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Zero to Sixty: From Residency to the War Zone

  • Christopher H. WarnerEmail author
Chapter

Abstract

In 2005, I graduated from my Psychiatry/Family Practice residency program and shortly thereafter found myself on a plane headed to a combat zone in Iraq. This account highlights key lessons learned during those first crucial months in the war zone including establishing rapport and respect with soldiers, not being limited by a physical clinic, prudent risk taking, and the realization that you are held to a higher standard. My unanticipated military journey began in 1991. I was a junior in high school who was looking at numerous college opportunities with a plan to do premedical studies and become a physician. At that time, I planned to attend an accelerated medical program and then find a pediatric residency training program near my hometown. I expected that after completing my training, I would return to the area that I grew up in the Ohio River Valley near Pittsburgh, Pennsylvania and become a small town doctor. However, during that year of high school something life changing occurred when Saddam Hussein invaded Kuwait.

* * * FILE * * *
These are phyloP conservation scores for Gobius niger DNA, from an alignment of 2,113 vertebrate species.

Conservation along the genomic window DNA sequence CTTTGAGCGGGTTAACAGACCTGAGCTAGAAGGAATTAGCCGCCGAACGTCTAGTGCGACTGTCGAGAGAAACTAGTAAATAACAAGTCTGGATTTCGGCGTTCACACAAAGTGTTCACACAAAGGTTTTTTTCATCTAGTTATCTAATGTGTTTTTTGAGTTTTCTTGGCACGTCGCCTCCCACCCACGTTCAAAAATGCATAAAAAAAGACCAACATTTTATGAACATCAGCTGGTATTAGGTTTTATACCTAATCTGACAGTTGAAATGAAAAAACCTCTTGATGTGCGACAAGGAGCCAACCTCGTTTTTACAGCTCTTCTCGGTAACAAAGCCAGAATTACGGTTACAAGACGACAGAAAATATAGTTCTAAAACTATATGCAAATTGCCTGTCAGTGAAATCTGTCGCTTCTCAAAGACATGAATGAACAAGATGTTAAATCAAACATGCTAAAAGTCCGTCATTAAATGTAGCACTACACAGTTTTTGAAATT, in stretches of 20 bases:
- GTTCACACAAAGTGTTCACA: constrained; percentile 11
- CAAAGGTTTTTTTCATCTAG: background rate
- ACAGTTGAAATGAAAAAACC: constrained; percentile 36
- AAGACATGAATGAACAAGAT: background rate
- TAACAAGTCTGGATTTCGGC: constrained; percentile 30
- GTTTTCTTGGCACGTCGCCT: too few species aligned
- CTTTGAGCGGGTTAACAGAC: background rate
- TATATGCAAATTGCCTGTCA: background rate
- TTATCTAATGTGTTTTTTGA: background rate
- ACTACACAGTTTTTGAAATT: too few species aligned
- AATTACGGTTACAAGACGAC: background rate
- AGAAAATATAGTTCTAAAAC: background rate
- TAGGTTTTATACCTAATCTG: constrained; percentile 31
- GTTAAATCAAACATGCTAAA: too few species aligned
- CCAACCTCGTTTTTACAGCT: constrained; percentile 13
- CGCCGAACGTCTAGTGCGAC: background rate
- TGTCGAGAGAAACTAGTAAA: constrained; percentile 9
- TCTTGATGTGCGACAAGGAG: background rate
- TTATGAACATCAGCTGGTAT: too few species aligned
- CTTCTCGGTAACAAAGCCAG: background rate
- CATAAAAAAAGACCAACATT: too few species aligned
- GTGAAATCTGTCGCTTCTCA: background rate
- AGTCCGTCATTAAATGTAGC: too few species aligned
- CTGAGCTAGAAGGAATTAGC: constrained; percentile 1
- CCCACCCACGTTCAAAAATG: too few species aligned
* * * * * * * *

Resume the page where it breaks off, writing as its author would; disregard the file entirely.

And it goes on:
Keywords

Military psychiatry Division psychiatrist Deployment health Psychiatry in wartime Iraq war deployment Combat operational stress control 

References

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    Ritchie EC, White R. Becoming a successful division psychiatrist: guidelines for preparation and duties of the assignment. Mil Med. 1993;158:644–48.PubMedGoogle Scholar

Copyright information

© Springer International Publishing Switzerland 2017

Authors and Affiliations

  1. 1.Department of PsychiatryUniformed Services UniversityBethesdaUSA
  2. 2.Consultant to The US Army Surgeon General for PsychiatryBethesdaUSA

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